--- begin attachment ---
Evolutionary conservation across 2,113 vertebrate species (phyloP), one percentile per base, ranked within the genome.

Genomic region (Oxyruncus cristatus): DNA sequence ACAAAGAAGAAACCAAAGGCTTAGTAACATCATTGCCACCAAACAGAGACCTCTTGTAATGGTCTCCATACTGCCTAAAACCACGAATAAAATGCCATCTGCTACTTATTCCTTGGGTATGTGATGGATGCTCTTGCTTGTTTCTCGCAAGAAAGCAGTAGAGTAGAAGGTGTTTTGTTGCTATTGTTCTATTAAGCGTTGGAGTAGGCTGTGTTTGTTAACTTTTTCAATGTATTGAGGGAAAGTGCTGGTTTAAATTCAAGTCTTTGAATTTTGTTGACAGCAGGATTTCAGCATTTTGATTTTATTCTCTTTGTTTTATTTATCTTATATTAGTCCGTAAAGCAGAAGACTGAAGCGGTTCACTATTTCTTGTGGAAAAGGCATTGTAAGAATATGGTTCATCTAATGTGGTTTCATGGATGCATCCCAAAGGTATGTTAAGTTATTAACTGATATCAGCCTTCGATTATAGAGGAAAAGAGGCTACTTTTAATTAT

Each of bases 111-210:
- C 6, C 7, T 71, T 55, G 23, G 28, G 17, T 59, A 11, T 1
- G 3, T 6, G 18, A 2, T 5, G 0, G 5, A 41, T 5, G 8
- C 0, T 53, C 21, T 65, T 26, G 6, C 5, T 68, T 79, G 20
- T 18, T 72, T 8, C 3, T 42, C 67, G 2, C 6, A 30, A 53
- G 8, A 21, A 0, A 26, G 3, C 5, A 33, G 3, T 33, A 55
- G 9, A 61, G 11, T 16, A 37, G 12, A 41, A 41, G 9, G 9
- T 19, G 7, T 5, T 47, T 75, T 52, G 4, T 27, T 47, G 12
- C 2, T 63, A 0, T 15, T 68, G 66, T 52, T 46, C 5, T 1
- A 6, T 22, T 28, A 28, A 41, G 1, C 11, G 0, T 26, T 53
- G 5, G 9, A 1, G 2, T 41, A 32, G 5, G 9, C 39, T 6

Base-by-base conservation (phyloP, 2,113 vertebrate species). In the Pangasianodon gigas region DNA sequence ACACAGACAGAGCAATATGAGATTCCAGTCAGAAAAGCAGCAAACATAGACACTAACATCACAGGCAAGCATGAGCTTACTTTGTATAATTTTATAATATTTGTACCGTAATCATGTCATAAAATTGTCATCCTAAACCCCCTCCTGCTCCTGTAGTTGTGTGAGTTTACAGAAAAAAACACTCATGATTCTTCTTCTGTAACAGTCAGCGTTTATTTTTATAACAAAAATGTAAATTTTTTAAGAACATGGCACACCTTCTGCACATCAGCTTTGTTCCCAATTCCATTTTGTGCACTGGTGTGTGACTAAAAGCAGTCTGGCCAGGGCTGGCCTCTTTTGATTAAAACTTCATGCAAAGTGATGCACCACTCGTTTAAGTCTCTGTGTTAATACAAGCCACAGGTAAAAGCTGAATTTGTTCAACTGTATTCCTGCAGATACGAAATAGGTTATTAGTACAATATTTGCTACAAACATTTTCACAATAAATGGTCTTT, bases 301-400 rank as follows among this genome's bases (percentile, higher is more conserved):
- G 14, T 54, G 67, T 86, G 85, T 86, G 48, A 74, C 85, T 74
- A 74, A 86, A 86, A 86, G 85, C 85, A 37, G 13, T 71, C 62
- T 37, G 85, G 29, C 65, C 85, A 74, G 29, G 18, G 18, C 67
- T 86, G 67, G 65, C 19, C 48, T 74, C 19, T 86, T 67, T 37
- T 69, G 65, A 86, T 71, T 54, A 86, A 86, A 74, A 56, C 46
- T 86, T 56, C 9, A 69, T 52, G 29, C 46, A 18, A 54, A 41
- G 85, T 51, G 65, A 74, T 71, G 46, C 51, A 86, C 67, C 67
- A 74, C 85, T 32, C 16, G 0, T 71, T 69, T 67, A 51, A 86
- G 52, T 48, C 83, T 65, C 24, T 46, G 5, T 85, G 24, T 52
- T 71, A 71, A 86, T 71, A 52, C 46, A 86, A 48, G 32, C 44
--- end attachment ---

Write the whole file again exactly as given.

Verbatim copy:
Evolutionary conservation across 2,113 vertebrate species (phyloP), one percentile per base, ranked within the genome.

Genomic region (Oxyruncus cristatus): DNA sequence ACAAAGAAGAAACCAAAGGCTTAGTAACATCATTGCCACCAAACAGAGACCTCTTGTAATGGTCTCCATACTGCCTAAAACCACGAATAAAATGCCATCTGCTACTTATTCCTTGGGTATGTGATGGATGCTCTTGCTTGTTTCTCGCAAGAAAGCAGTAGAGTAGAAGGTGTTTTGTTGCTATTGTTCTATTAAGCGTTGGAGTAGGCTGTGTTTGTTAACTTTTTCAATGTATTGAGGGAAAGTGCTGGTTTAAATTCAAGTCTTTGAATTTTGTTGACAGCAGGATTTCAGCATTTTGATTTTATTCTCTTTGTTTTATTTATCTTATATTAGTCCGTAAAGCAGAAGACTGAAGCGGTTCACTATTTCTTGTGGAAAAGGCATTGTAAGAATATGGTTCATCTAATGTGGTTTCATGGATGCATCCCAAAGGTATGTTAAGTTATTAACTGATATCAGCCTTCGATTATAGAGGAAAAGAGGCTACTTTTAATTAT

Each of bases 111-210:
- C 6, C 7, T 71, T 55, G 23, G 28, G 17, T 59, A 11, T 1
- G 3, T 6, G 18, A 2, T 5, G 0, G 5, A 41, T 5, G 8
- C 0, T 53, C 21, T 65, T 26, G 6, C 5, T 68, T 79, G 20
- T 18, T 72, T 8, C 3, T 42, C 67, G 2, C 6, A 30, A 53
- G 8, A 21, A 0, A 26, G 3, C 5, A 33, G 3, T 33, A 55
- G 9, A 61, G 11, T 16, A 37, G 12, A 41, A 41, G 9, G 9
- T 19, G 7, T 5, T 47, T 75, T 52, G 4, T 27, T 47, G 12
- C 2, T 63, A 0, T 15, T 68, G 66, T 52, T 46, C 5, T 1
- A 6, T 22, T 28, A 28, A 41, G 1, C 11, G 0, T 26, T 53
- G 5, G 9, A 1, G 2, T 41, A 32, G 5, G 9, C 39, T 6

Base-by-base conservation (phyloP, 2,113 vertebrate species). In the Pangasianodon gigas region DNA sequence ACACAGACAGAGCAATATGAGATTCCAGTCAGAAAAGCAGCAAACATAGACACTAACATCACAGGCAAGCATGAGCTTACTTTGTATAATTTTATAATATTTGTACCGTAATCATGTCATAAAATTGTCATCCTAAACCCCCTCCTGCTCCTGTAGTTGTGTGAGTTTACAGAAAAAAACACTCATGATTCTTCTTCTGTAACAGTCAGCGTTTATTTTTATAACAAAAATGTAAATTTTTTAAGAACATGGCACACCTTCTGCACATCAGCTTTGTTCCCAATTCCATTTTGTGCACTGGTGTGTGACTAAAAGCAGTCTGGCCAGGGCTGGCCTCTTTTGATTAAAACTTCATGCAAAGTGATGCACCACTCGTTTAAGTCTCTGTGTTAATACAAGCCACAGGTAAAAGCTGAATTTGTTCAACTGTATTCCTGCAGATACGAAATAGGTTATTAGTACAATATTTGCTACAAACATTTTCACAATAAATGGTCTTT, bases 301-400 rank as follows among this genome's bases (percentile, higher is more conserved):
- G 14, T 54, G 67, T 86, G 85, T 86, G 48, A 74, C 85, T 74
- A 74, A 86, A 86, A 86, G 85, C 85, A 37, G 13, T 71, C 62
- T 37, G 85, G 29, C 65, C 85, A 74, G 29, G 18, G 18, C 67
- T 86, G 67, G 65, C 19, C 48, T 74, C 19, T 86, T 67, T 37
- T 69, G 65, A 86, T 71, T 54, A 86, A 86, A 74, A 56, C 46
- T 86, T 56, C 9, A 69, T 52, G 29, C 46, A 18, A 54, A 41
- G 85, T 51, G 65, A 74, T 71, G 46, C 51, A 86, C 67, C 67
- A 74, C 85, T 32, C 16, G 0, T 71, T 69, T 67, A 51, A 86
- G 52, T 48, C 83, T 65, C 24, T 46, G 5, T 85, G 24, T 52
- T 71, A 71, A 86, T 71, A 52, C 46, A 86, A 48, G 32, C 44